• Coded by Kids ($16,500) – Coded by Kids will use the Call for Ideas grant to support the development and piloting of a data science curriculum for students at two recreation centers in Philadelphia. The data science curriculum will use publicly available Open Data sets to teach students how to extract, analyze and present data.
  • Destined to Achieve Successful Heights, Inc. ($22,975) – DASH will partner with PSTV (the Education channel for The School District of Philadelphia) to help students produce, write and record their own original music with Grammy-nominated songwriters and producers while learning the real world economics of the music industry.
  • Free Library of Philadelphia Foundation ($17,200) – The Free Library will utilize the grant to expand business support to four neighborhood Library locations serving low-income communities. Each location will pilot integrated services including free classes, a core collection and seed funding.
  • The Hacktory ($24,000) – The Hacktory will host a summer hardware bootcamp for professionals in the region to learn a foundation of technical, fabrication and design skills through hands-on projects and experimentation.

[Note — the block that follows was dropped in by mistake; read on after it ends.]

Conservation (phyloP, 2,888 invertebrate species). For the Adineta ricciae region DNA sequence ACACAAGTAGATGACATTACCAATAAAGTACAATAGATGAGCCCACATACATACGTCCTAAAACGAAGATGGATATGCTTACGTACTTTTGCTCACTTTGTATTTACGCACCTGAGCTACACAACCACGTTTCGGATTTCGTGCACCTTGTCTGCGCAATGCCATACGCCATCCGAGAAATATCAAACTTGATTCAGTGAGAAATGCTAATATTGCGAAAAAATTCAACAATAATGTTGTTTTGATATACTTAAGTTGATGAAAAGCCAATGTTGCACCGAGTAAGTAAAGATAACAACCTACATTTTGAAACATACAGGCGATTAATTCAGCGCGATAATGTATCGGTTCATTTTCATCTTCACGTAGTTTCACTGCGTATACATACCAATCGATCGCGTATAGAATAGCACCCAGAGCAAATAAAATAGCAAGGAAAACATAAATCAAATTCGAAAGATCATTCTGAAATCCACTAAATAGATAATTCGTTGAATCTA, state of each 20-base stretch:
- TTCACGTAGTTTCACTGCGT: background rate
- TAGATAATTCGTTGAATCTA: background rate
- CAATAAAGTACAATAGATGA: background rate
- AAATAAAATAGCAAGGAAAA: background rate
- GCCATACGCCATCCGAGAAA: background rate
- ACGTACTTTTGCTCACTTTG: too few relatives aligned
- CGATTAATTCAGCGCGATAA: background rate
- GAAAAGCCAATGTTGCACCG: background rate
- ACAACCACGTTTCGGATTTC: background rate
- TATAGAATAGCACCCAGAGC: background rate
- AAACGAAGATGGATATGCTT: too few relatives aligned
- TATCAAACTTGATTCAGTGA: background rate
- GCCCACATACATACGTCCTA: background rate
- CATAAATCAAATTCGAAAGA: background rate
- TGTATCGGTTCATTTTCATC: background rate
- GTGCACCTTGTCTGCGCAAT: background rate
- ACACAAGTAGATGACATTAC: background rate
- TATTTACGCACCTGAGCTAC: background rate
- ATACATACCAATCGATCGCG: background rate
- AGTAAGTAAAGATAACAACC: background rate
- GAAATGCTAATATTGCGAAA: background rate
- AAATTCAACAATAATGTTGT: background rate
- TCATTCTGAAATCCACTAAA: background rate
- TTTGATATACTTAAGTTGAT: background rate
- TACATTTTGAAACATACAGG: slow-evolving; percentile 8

• SecondMuse ($25,000) – SecondMuse will use their funds to research and better understand the needs and resources available to Philadelphia’s existing hardware startup and manufacturing communities. Based on the findings, SecondMuse plans to co-design an incubator for hardware.
  • Welcoming Center for New Pennsylvanians ($25,000) – The Welcoming Center plans to use its Call for Ideas grant to cultivate entrepreneurial leadership among first generation immigrant youth and provide assistance to immigrant-owned small businesses with technology.